Electric vehicle tax cut passes Senate



Thousands of dollars will be slashed from the price of some electric vehicles in Australia after the Senate approved a tax cut following last-minute negotiations with crossbench senators.

The Electric Discount Car Bill is expected to pass into law Friday after the Senate votes in favor of the bill by a vote of 31 to 24.

The new law is expected to reduce benefits taxes for electric vehicles costing less than $84,916.

Under the new rules, employers can save up to $12,500 on the cost of a package of electric vehicles for an employee, while individuals can save $4,300 on the purchase of a $64,000 vehicle, according to Treasury estimates.

After approval by parliament, the tax cuts will take effect retroactively on July 1 of this year.

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But the rebates were only approved after negotiations between the Labor government, the Greens and Independent Senator David Pocock over whether plug-in hybrid vehicles should qualify for the rebate.

Plug-in hybrid vehicles feature both electric and internal combustion engines, and senators from several banks argued that the bill should not subsidize gasoline vehicles.

A deal on the bill will see the tax cut on hybrid vehicles end in April 2025 and prioritize battery electric vehicles in Commonwealth fleets.

Mr Pocock told the Senate that the electric car tax cut was vital to accelerating Australia’s carbon reductions and addressing the cost of living for motorists.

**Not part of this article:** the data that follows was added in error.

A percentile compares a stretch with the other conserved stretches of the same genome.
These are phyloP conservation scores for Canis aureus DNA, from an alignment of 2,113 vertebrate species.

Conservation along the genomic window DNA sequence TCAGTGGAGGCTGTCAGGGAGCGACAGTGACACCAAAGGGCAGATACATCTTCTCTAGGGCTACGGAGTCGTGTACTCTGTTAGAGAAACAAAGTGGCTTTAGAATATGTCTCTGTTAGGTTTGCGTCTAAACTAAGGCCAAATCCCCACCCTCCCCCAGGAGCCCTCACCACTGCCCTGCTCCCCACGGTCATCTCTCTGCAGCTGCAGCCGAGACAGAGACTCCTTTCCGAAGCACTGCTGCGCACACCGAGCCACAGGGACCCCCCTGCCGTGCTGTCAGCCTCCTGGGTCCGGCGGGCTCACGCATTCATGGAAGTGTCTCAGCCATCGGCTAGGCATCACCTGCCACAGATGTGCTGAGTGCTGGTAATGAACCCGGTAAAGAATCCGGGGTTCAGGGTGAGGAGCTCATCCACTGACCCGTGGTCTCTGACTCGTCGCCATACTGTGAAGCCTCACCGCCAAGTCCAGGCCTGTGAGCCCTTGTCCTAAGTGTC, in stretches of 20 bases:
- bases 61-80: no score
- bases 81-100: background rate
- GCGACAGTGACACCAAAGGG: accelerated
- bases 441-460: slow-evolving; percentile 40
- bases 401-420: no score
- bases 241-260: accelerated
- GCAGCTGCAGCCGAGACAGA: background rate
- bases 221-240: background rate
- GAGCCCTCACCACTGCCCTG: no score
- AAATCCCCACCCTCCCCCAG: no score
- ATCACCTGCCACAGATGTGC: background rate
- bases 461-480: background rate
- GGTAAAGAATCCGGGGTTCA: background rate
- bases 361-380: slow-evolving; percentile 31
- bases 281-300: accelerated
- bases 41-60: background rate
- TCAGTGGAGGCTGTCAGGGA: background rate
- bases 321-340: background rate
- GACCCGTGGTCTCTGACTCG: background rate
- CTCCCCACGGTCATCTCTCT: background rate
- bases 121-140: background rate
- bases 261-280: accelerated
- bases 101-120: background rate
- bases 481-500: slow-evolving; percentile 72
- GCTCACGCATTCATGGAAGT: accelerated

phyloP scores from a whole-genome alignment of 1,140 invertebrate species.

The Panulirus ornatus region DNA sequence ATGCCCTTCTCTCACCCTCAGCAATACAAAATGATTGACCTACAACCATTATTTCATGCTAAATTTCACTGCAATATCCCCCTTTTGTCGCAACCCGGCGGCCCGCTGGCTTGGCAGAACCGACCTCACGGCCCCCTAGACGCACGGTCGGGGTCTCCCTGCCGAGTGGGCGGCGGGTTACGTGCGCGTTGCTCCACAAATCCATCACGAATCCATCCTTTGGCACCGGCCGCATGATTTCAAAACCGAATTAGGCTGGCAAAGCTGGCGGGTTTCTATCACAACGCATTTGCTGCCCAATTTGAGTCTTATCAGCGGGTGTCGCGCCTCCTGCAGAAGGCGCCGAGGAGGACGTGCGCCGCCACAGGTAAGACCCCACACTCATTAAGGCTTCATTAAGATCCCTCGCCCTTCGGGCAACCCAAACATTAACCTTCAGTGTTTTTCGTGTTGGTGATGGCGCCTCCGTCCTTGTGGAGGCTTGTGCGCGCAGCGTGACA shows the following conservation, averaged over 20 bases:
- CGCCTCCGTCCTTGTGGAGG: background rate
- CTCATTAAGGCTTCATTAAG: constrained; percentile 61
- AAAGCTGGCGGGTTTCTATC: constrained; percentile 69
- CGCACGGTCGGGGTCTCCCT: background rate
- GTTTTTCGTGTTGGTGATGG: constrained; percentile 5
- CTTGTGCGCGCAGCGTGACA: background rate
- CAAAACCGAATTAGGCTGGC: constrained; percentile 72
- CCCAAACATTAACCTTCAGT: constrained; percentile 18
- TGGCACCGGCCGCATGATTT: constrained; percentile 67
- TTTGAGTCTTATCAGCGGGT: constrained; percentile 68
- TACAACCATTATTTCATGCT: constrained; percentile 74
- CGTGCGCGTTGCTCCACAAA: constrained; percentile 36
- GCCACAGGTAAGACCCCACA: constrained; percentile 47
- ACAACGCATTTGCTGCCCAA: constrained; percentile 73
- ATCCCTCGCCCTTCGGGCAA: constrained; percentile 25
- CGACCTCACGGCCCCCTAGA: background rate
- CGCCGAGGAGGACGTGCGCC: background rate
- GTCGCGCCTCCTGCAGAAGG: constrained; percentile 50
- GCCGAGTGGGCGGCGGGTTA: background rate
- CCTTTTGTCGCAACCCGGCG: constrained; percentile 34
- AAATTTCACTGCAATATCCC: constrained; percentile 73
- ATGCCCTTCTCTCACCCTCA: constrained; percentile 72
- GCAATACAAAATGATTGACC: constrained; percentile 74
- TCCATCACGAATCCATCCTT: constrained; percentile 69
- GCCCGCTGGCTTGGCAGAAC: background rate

“The slow adoption of electric cars is costing Australians money,” he said.

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“It costs Australians money every time they go to the fuel pump, and it damages our climate. We need to look at the transition to electric cars in the context of climate change. This is something we need to accelerate quickly.”

However, Coalition senators opposed the new laws, with Liberal Senator Matt O’Sullivan questioning whether electric vehicles were too heavy, whether they would put a strain on the electrical grid, and arguing that they could not pull large loads over long distances.

“Some on the other hand might say, ‘Well, only 10 per cent of Australians could hook up a caravan or a heavy load at the weekend,'” he said.

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“My answer to that is if Labor wants to penalize those in that 10 per cent and put further pressure on their day-to-day living costs simply because they have the guts to own a motorhome, then they need to be at the forefront.”

Despite opposition, Electric Vehicle Council CEO Behyad Jafari called it a “landmark moment” for Australia’s transport industry that would not only encourage more companies to buy EV fleets, but also “turbocharge” the used EV market .

“This law will enable thousands of Australians to get behind the wheel of an electric car, where they can enjoy the benefits of lower fuel bills, less pollution and an enjoyable driving experience,” he said.



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